Jamin Greenbaum, Research Associate at the University of Texas for Geophysics, has played a key role in the Totten research and been involved in the airborne surveys tracking the shifting fate of the continent’s ice sheets. In 2015 he and the project’s international team authored a Nature Geoscience research paper that threw light on the unexpectedly rapid thinning of the glacier. Totten had been thought to be insulated from the effects of warm, deep ocean water by a shallow basement ridge. However, using airborne gravity and magnetic studies, Greenbaum revealed the existence of two deep seafloor valleys that could allow the warm water to reach the base of the glacier’s floating section and accelerate melting.
“I think one of the remarkable things about this project was that before we started working on it, this was the largest unknown area of any continent on the Earth,” recalls Greenbaum. “It was the last frontier of continental exploration, really.
“I’ve surveyed the glacier dozens of times now and I still can’t wrap my head around how big it is. It flows from the South Pole to the North, and when it reaches the grounding line, that’s when it becomes thin enough to float – and at that point it is 2km thick. The scale is just mind blowing. That’s just amazing to me.”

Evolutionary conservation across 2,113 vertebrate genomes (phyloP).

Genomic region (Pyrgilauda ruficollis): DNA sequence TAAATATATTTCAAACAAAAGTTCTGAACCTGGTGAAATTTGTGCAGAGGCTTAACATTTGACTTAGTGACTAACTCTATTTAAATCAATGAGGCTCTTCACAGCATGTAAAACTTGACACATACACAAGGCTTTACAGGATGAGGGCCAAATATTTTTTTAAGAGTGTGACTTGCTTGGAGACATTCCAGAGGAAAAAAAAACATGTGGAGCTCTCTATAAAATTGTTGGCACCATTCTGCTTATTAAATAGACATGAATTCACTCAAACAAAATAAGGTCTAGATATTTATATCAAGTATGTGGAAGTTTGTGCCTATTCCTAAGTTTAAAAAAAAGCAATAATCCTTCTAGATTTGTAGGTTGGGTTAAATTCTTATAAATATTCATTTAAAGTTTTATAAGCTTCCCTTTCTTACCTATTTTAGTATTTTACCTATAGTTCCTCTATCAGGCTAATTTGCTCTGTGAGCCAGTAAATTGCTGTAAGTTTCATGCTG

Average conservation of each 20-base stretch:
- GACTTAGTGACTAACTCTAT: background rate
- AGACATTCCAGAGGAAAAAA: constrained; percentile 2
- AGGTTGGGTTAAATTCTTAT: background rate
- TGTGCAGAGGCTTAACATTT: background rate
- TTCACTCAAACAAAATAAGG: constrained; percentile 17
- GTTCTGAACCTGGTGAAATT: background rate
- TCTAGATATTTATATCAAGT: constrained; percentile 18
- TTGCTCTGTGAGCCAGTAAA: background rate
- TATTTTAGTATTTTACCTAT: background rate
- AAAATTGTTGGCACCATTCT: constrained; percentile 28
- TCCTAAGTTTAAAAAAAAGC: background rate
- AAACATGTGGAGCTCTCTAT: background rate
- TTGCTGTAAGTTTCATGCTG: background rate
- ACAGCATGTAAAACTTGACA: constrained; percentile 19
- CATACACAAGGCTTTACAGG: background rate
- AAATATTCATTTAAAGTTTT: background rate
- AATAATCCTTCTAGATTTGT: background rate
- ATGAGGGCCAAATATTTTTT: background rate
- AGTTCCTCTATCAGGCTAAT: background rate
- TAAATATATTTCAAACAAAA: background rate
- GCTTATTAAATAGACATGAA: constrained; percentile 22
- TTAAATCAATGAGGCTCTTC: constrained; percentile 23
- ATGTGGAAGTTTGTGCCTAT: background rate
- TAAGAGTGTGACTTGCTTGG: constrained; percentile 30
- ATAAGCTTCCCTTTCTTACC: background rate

In presentations, Greenbaum brings this point home to audiences by illustrating how many Eiffel Towers would fit into such a depth. It’s six…
Gathering the data and drawing new models
As part of the research, a BT-67 aircraft criss-crossed the glacier, packed with scientific equipment – from radar able to measure ice several kms thick, to lasers that could determine the shape and elevation of the ice surface. The flights set out to fix the ‘pole of ignorance’ that this area had become – the last major gap in Antarctic bed topography. The coastal part of the survey revealed that warm water flowing below the surface was likely melting the glacier, which would explain its rapid thinning.
But analysis of other geophysical data helped solve a further mystery. Previously, when looking back at the sea level rises indicated by geological records, physical models struggled to melt enough ice in the Antarctic to account for the increases. Solving that mismatch – as fresh analysis and a resulting paper has – is an important step. It helps buttress the argument that such increases are not just feasible, but far from extraordinary.